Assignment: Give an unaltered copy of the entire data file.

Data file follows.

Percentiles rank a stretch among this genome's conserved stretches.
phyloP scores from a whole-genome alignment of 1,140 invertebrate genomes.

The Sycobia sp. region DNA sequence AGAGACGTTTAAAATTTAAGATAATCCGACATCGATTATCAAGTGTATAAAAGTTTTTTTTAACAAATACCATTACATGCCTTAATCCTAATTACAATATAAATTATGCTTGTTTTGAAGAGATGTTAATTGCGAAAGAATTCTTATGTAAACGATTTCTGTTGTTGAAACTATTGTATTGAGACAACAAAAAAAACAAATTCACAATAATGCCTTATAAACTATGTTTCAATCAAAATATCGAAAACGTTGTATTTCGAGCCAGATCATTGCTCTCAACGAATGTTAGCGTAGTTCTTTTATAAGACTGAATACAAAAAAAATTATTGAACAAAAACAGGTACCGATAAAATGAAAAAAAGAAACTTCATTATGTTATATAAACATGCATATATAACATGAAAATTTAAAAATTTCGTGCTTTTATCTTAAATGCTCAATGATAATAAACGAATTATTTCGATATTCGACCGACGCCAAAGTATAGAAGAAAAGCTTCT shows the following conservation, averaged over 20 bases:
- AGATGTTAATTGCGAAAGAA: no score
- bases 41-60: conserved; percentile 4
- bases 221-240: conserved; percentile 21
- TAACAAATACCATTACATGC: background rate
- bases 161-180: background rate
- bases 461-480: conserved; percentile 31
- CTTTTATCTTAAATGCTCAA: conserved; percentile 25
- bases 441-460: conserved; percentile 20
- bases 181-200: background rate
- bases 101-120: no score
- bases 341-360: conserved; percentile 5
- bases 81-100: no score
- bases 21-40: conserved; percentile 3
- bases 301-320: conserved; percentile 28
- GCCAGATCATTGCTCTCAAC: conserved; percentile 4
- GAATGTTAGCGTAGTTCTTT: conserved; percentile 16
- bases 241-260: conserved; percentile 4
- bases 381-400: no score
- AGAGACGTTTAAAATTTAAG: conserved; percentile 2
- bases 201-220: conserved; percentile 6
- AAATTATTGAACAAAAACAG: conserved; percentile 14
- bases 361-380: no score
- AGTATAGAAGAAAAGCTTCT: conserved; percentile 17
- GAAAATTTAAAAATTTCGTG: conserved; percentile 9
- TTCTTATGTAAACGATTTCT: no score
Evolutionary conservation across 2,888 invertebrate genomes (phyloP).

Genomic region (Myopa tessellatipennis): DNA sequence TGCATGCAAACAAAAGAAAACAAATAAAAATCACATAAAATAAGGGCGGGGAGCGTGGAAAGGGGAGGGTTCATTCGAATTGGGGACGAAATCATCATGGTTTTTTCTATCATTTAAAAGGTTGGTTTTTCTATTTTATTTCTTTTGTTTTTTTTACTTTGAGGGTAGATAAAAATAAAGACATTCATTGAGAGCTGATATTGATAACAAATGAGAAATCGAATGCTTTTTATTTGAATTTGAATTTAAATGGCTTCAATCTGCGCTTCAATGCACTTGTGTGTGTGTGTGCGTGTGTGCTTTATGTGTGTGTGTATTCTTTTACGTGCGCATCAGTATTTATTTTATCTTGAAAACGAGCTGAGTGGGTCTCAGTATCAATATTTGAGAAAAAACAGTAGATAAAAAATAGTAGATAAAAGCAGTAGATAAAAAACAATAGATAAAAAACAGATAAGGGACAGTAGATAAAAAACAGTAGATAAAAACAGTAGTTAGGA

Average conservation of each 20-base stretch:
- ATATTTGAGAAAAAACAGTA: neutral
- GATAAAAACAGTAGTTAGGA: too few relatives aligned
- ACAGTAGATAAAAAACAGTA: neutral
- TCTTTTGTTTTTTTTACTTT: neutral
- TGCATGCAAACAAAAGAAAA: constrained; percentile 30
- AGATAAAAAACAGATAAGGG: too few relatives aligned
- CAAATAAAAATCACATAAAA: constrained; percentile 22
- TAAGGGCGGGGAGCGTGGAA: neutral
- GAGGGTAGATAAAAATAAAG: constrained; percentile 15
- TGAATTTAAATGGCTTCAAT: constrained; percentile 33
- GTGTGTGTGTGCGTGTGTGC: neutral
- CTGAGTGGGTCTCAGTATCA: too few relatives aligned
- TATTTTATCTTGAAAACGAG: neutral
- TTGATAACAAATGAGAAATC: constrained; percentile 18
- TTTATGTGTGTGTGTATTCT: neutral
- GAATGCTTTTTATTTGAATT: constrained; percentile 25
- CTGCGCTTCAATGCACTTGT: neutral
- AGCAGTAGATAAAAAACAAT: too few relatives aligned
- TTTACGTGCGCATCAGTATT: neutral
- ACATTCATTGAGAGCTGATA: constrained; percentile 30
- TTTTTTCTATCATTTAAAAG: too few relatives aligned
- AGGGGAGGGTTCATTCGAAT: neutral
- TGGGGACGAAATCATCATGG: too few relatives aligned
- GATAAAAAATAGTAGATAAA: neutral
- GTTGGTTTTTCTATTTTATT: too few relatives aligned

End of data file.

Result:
Percentiles rank a stretch among this genome's conserved stretches.
phyloP scores from a whole-genome alignment of 1,140 invertebrate genomes.

The Sycobia sp. region DNA sequence AGAGACGTTTAAAATTTAAGATAATCCGACATCGATTATCAAGTGTATAAAAGTTTTTTTTAACAAATACCATTACATGCCTTAATCCTAATTACAATATAAATTATGCTTGTTTTGAAGAGATGTTAATTGCGAAAGAATTCTTATGTAAACGATTTCTGTTGTTGAAACTATTGTATTGAGACAACAAAAAAAACAAATTCACAATAATGCCTTATAAACTATGTTTCAATCAAAATATCGAAAACGTTGTATTTCGAGCCAGATCATTGCTCTCAACGAATGTTAGCGTAGTTCTTTTATAAGACTGAATACAAAAAAAATTATTGAACAAAAACAGGTACCGATAAAATGAAAAAAAGAAACTTCATTATGTTATATAAACATGCATATATAACATGAAAATTTAAAAATTTCGTGCTTTTATCTTAAATGCTCAATGATAATAAACGAATTATTTCGATATTCGACCGACGCCAAAGTATAGAAGAAAAGCTTCT shows the following conservation, averaged over 20 bases:
- AGATGTTAATTGCGAAAGAA: no score
- bases 41-60: conserved; percentile 4
- bases 221-240: conserved; percentile 21
- TAACAAATACCATTACATGC: background rate
- bases 161-180: background rate
- bases 461-480: conserved; percentile 31
- CTTTTATCTTAAATGCTCAA: conserved; percentile 25
- bases 441-460: conserved; percentile 20
- bases 181-200: background rate
- bases 101-120: no score
- bases 341-360: conserved; percentile 5
- bases 81-100: no score
- bases 21-40: conserved; percentile 3
- bases 301-320: conserved; percentile 28
- GCCAGATCATTGCTCTCAAC: conserved; percentile 4
- GAATGTTAGCGTAGTTCTTT: conserved; percentile 16
- bases 241-260: conserved; percentile 4
- bases 381-400: no score
- AGAGACGTTTAAAATTTAAG: conserved; percentile 2
- bases 201-220: conserved; percentile 6
- AAATTATTGAACAAAAACAG: conserved; percentile 14
- bases 361-380: no score
- AGTATAGAAGAAAAGCTTCT: conserved; percentile 17
- GAAAATTTAAAAATTTCGTG: conserved; percentile 9
- TTCTTATGTAAACGATTTCT: no score
Evolutionary conservation across 2,888 invertebrate genomes (phyloP).

Genomic region (Myopa tessellatipennis): DNA sequence TGCATGCAAACAAAAGAAAACAAATAAAAATCACATAAAATAAGGGCGGGGAGCGTGGAAAGGGGAGGGTTCATTCGAATTGGGGACGAAATCATCATGGTTTTTTCTATCATTTAAAAGGTTGGTTTTTCTATTTTATTTCTTTTGTTTTTTTTACTTTGAGGGTAGATAAAAATAAAGACATTCATTGAGAGCTGATATTGATAACAAATGAGAAATCGAATGCTTTTTATTTGAATTTGAATTTAAATGGCTTCAATCTGCGCTTCAATGCACTTGTGTGTGTGTGTGCGTGTGTGCTTTATGTGTGTGTGTATTCTTTTACGTGCGCATCAGTATTTATTTTATCTTGAAAACGAGCTGAGTGGGTCTCAGTATCAATATTTGAGAAAAAACAGTAGATAAAAAATAGTAGATAAAAGCAGTAGATAAAAAACAATAGATAAAAAACAGATAAGGGACAGTAGATAAAAAACAGTAGATAAAAACAGTAGTTAGGA

Average conservation of each 20-base stretch:
- ATATTTGAGAAAAAACAGTA: neutral
- GATAAAAACAGTAGTTAGGA: too few relatives aligned
- ACAGTAGATAAAAAACAGTA: neutral
- TCTTTTGTTTTTTTTACTTT: neutral
- TGCATGCAAACAAAAGAAAA: constrained; percentile 30
- AGATAAAAAACAGATAAGGG: too few relatives aligned
- CAAATAAAAATCACATAAAA: constrained; percentile 22
- TAAGGGCGGGGAGCGTGGAA: neutral
- GAGGGTAGATAAAAATAAAG: constrained; percentile 15
- TGAATTTAAATGGCTTCAAT: constrained; percentile 33
- GTGTGTGTGTGCGTGTGTGC: neutral
- CTGAGTGGGTCTCAGTATCA: too few relatives aligned
- TATTTTATCTTGAAAACGAG: neutral
- TTGATAACAAATGAGAAATC: constrained; percentile 18
- TTTATGTGTGTGTGTATTCT: neutral
- GAATGCTTTTTATTTGAATT: constrained; percentile 25
- CTGCGCTTCAATGCACTTGT: neutral
- AGCAGTAGATAAAAAACAAT: too few relatives aligned
- TTTACGTGCGCATCAGTATT: neutral
- ACATTCATTGAGAGCTGATA: constrained; percentile 30
- TTTTTTCTATCATTTAAAAG: too few relatives aligned
- AGGGGAGGGTTCATTCGAAT: neutral
- TGGGGACGAAATCATCATGG: too few relatives aligned
- GATAAAAAATAGTAGATAAA: neutral
- GTTGGTTTTTCTATTTTATT: too few relatives aligned